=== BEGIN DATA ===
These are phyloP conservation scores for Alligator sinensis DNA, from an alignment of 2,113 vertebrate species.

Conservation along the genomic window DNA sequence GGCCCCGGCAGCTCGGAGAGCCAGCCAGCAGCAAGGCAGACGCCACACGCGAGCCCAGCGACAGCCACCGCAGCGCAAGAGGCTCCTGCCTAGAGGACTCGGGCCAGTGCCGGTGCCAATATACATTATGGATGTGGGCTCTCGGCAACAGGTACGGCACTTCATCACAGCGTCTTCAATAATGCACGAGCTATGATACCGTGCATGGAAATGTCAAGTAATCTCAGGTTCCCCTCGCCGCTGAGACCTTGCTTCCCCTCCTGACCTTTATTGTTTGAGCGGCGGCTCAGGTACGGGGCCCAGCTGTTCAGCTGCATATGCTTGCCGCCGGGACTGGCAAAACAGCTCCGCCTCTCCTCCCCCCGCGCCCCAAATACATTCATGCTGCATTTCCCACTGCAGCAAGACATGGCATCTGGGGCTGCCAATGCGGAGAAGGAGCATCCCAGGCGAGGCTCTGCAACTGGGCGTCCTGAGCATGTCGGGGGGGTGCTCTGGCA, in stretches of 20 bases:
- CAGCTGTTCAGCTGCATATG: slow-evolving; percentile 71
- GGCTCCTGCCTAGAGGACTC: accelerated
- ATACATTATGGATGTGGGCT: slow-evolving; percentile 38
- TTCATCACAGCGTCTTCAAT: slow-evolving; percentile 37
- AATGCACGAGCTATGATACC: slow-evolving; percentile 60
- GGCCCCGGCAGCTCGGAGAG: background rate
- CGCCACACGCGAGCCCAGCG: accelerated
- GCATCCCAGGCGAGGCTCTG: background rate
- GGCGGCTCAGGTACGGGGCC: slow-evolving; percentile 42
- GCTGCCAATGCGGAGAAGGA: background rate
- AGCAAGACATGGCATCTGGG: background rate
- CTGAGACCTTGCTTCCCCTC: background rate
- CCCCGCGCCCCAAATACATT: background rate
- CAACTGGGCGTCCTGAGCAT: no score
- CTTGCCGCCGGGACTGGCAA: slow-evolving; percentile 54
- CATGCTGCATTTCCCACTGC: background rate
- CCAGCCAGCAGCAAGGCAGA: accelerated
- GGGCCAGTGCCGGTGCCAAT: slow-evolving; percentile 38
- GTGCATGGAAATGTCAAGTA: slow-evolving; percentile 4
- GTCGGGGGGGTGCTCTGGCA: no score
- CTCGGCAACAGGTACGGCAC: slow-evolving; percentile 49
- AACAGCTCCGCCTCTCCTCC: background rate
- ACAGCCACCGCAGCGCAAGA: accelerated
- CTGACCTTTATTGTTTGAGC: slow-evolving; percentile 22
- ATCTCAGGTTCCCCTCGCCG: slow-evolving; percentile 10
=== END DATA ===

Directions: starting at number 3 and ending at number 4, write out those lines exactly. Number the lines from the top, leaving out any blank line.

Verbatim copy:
- CAGCTGTTCAGCTGCATATG: slow-evolving; percentile 71
- GGCTCCTGCCTAGAGGACTC: accelerated